if we want to find a happy marriage, we need to think small—we need to look at marriage up close and see that it’s built not out of anything poetic, but out of 20,000 mundane Wednesdays.

No one wants to spend 50 years fake laughing. A life partner doubles as a career/life therapist, and if you don’t respect the way someone thinks, you’re not going to want to tell them your thoughts on work each day, or on anything else interesting that pops into your head, because you won’t really care that much what they have to say about it. Secrets are poison to a relationship, because they form an invisible wall inside the relationship, leaving both people somewhat alone in the world—and besides, who wants to spend 50 years lying or worrying about hiding something?

This is probably also a greater problem now than in the past, because the increasing inferential distances make communication more difficult.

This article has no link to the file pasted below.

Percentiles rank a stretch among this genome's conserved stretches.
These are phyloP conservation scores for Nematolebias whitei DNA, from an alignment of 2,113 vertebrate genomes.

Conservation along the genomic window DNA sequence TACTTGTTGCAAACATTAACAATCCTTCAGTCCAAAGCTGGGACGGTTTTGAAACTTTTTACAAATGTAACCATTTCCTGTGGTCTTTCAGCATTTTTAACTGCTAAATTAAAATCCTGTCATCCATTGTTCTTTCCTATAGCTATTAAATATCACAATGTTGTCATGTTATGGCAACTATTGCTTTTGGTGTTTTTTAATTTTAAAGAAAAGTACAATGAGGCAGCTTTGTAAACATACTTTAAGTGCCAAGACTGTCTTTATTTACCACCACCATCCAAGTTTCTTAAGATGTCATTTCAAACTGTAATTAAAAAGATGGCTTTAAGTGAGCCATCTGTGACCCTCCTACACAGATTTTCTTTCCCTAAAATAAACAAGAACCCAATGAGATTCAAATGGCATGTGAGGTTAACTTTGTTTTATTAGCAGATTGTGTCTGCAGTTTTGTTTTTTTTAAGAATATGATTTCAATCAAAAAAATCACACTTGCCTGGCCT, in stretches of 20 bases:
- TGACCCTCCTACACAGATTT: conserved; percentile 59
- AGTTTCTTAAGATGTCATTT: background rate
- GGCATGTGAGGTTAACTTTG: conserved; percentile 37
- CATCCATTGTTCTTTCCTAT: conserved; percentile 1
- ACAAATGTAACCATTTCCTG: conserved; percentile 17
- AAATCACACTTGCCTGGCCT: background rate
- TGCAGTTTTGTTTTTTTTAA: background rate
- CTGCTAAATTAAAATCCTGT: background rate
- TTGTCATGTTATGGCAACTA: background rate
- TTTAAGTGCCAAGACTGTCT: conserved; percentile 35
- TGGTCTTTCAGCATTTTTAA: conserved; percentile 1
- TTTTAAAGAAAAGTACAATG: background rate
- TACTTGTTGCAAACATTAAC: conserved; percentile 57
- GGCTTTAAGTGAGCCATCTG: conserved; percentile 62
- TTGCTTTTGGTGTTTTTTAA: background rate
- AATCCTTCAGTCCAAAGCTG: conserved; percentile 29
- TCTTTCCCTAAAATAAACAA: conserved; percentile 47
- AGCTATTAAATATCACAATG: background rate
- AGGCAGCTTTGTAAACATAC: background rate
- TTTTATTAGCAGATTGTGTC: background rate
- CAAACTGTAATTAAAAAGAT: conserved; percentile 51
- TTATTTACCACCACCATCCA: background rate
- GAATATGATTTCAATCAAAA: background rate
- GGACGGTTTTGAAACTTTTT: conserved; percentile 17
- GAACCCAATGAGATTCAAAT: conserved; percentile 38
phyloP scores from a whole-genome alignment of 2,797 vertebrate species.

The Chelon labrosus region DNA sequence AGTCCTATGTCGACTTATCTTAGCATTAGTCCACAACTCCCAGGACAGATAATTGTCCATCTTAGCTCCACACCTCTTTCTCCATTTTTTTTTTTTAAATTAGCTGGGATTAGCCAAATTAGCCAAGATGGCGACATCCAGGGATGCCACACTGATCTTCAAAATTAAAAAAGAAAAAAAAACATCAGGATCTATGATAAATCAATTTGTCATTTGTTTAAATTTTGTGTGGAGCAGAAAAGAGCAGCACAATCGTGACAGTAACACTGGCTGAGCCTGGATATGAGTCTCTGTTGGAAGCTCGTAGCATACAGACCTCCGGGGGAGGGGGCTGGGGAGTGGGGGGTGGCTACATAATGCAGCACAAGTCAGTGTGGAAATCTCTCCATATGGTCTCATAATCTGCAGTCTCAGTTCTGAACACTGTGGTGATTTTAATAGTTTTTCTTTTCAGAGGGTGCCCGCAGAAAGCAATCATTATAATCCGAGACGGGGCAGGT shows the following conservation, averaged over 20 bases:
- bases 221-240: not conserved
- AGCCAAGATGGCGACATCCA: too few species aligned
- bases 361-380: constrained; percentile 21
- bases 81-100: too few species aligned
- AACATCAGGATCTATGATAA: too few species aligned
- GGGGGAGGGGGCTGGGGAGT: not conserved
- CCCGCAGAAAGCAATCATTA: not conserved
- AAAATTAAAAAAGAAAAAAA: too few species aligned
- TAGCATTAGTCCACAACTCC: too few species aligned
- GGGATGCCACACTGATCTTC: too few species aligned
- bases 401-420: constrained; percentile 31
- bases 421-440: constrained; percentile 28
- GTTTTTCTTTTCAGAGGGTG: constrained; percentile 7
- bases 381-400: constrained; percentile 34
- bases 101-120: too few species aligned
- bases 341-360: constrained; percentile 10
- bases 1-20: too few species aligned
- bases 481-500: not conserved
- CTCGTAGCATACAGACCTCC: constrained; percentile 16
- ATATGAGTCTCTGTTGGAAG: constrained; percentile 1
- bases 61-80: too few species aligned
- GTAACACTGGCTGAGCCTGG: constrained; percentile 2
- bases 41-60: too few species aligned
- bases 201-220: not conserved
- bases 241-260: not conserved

comment by Sherincall · 2014-02-20T16:56:16.484Z · score: 3 (3 votes) · LW · GW

While expanding your selection pool has obvious benefits, I think there is a good alternative route with regards to your tiny circle of friends and acquaintances.

Suppose you can easily quantify the partner-compatibility of a person, let's say on a 0-10 scale, probably exponential distribution. The best you can find among your friends is a 6. That's unsatisfactory, so you start searching, and after a while you find an 8, which is satisfactory, and you marry them.

However, this model is flawed: The grades can change over time - both the other person and you can change. These changes are more likely to happen earlier in life, such as during teen years or early twenties. Thus the model would have to be expanded to account for the potential compatibility, or even a function how the compatibility changes with time.